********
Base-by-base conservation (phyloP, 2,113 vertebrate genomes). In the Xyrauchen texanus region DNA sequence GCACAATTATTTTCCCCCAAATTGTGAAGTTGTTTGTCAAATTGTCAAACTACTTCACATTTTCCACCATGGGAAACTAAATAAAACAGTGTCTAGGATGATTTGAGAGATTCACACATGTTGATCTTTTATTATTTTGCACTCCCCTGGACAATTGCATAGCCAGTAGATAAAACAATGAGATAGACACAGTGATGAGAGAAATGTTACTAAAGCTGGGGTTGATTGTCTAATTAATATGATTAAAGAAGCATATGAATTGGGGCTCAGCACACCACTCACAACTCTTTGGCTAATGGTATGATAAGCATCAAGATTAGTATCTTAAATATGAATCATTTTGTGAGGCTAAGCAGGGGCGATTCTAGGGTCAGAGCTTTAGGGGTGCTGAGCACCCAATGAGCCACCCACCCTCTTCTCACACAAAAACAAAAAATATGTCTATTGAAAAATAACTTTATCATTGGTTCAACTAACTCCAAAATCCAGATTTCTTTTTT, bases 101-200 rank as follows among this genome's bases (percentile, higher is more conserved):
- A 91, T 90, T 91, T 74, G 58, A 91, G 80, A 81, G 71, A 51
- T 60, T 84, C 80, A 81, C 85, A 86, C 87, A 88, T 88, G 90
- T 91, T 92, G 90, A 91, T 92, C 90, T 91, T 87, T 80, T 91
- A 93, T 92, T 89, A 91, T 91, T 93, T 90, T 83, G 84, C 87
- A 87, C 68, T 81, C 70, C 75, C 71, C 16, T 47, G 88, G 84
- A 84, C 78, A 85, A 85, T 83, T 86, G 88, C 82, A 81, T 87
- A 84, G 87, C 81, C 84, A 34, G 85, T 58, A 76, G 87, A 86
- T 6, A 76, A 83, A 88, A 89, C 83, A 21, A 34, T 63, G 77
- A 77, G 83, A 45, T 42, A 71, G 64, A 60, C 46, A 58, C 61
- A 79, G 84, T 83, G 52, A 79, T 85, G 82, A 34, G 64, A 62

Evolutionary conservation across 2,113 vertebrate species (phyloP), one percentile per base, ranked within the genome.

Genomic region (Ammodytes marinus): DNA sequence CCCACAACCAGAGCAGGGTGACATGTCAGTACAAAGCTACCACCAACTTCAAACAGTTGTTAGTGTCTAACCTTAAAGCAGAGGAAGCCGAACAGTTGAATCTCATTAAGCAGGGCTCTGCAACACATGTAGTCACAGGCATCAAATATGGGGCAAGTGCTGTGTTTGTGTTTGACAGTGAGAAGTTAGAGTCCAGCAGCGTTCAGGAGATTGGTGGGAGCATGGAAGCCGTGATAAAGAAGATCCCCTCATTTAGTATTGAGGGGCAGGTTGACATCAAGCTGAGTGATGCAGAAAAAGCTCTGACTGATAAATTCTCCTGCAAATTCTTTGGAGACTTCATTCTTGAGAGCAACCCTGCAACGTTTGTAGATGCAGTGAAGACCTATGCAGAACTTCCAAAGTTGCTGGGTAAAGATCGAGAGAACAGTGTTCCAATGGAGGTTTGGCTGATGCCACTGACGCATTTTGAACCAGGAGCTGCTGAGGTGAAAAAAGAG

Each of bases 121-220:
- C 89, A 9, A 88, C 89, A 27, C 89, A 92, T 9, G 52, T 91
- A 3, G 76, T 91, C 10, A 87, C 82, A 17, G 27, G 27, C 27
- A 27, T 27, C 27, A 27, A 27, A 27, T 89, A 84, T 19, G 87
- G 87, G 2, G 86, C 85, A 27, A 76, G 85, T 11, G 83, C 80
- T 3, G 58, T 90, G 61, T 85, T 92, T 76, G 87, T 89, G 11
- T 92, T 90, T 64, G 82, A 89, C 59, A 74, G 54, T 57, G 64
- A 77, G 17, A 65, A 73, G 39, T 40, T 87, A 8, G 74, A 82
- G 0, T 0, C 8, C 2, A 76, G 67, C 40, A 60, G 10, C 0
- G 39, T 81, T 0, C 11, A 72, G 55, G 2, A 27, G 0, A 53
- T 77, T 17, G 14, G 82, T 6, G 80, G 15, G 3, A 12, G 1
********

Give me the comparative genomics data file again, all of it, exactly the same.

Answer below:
Base-by-base conservation (phyloP, 2,113 vertebrate genomes). In the Xyrauchen texanus region DNA sequence GCACAATTATTTTCCCCCAAATTGTGAAGTTGTTTGTCAAATTGTCAAACTACTTCACATTTTCCACCATGGGAAACTAAATAAAACAGTGTCTAGGATGATTTGAGAGATTCACACATGTTGATCTTTTATTATTTTGCACTCCCCTGGACAATTGCATAGCCAGTAGATAAAACAATGAGATAGACACAGTGATGAGAGAAATGTTACTAAAGCTGGGGTTGATTGTCTAATTAATATGATTAAAGAAGCATATGAATTGGGGCTCAGCACACCACTCACAACTCTTTGGCTAATGGTATGATAAGCATCAAGATTAGTATCTTAAATATGAATCATTTTGTGAGGCTAAGCAGGGGCGATTCTAGGGTCAGAGCTTTAGGGGTGCTGAGCACCCAATGAGCCACCCACCCTCTTCTCACACAAAAACAAAAAATATGTCTATTGAAAAATAACTTTATCATTGGTTCAACTAACTCCAAAATCCAGATTTCTTTTTT, bases 101-200 rank as follows among this genome's bases (percentile, higher is more conserved):
- A 91, T 90, T 91, T 74, G 58, A 91, G 80, A 81, G 71, A 51
- T 60, T 84, C 80, A 81, C 85, A 86, C 87, A 88, T 88, G 90
- T 91, T 92, G 90, A 91, T 92, C 90, T 91, T 87, T 80, T 91
- A 93, T 92, T 89, A 91, T 91, T 93, T 90, T 83, G 84, C 87
- A 87, C 68, T 81, C 70, C 75, C 71, C 16, T 47, G 88, G 84
- A 84, C 78, A 85, A 85, T 83, T 86, G 88, C 82, A 81, T 87
- A 84, G 87, C 81, C 84, A 34, G 85, T 58, A 76, G 87, A 86
- T 6, A 76, A 83, A 88, A 89, C 83, A 21, A 34, T 63, G 77
- A 77, G 83, A 45, T 42, A 71, G 64, A 60, C 46, A 58, C 61
- A 79, G 84, T 83, G 52, A 79, T 85, G 82, A 34, G 64, A 62

Evolutionary conservation across 2,113 vertebrate species (phyloP), one percentile per base, ranked within the genome.

Genomic region (Ammodytes marinus): DNA sequence CCCACAACCAGAGCAGGGTGACATGTCAGTACAAAGCTACCACCAACTTCAAACAGTTGTTAGTGTCTAACCTTAAAGCAGAGGAAGCCGAACAGTTGAATCTCATTAAGCAGGGCTCTGCAACACATGTAGTCACAGGCATCAAATATGGGGCAAGTGCTGTGTTTGTGTTTGACAGTGAGAAGTTAGAGTCCAGCAGCGTTCAGGAGATTGGTGGGAGCATGGAAGCCGTGATAAAGAAGATCCCCTCATTTAGTATTGAGGGGCAGGTTGACATCAAGCTGAGTGATGCAGAAAAAGCTCTGACTGATAAATTCTCCTGCAAATTCTTTGGAGACTTCATTCTTGAGAGCAACCCTGCAACGTTTGTAGATGCAGTGAAGACCTATGCAGAACTTCCAAAGTTGCTGGGTAAAGATCGAGAGAACAGTGTTCCAATGGAGGTTTGGCTGATGCCACTGACGCATTTTGAACCAGGAGCTGCTGAGGTGAAAAAAGAG

Each of bases 121-220:
- C 89, A 9, A 88, C 89, A 27, C 89, A 92, T 9, G 52, T 91
- A 3, G 76, T 91, C 10, A 87, C 82, A 17, G 27, G 27, C 27
- A 27, T 27, C 27, A 27, A 27, A 27, T 89, A 84, T 19, G 87
- G 87, G 2, G 86, C 85, A 27, A 76, G 85, T 11, G 83, C 80
- T 3, G 58, T 90, G 61, T 85, T 92, T 76, G 87, T 89, G 11
- T 92, T 90, T 64, G 82, A 89, C 59, A 74, G 54, T 57, G 64
- A 77, G 17, A 65, A 73, G 39, T 40, T 87, A 8, G 74, A 82
- G 0, T 0, C 8, C 2, A 76, G 67, C 40, A 60, G 10, C 0
- G 39, T 81, T 0, C 11, A 72, G 55, G 2, A 27, G 0, A 53
- T 77, T 17, G 14, G 82, T 6, G 80, G 15, G 3, A 12, G 1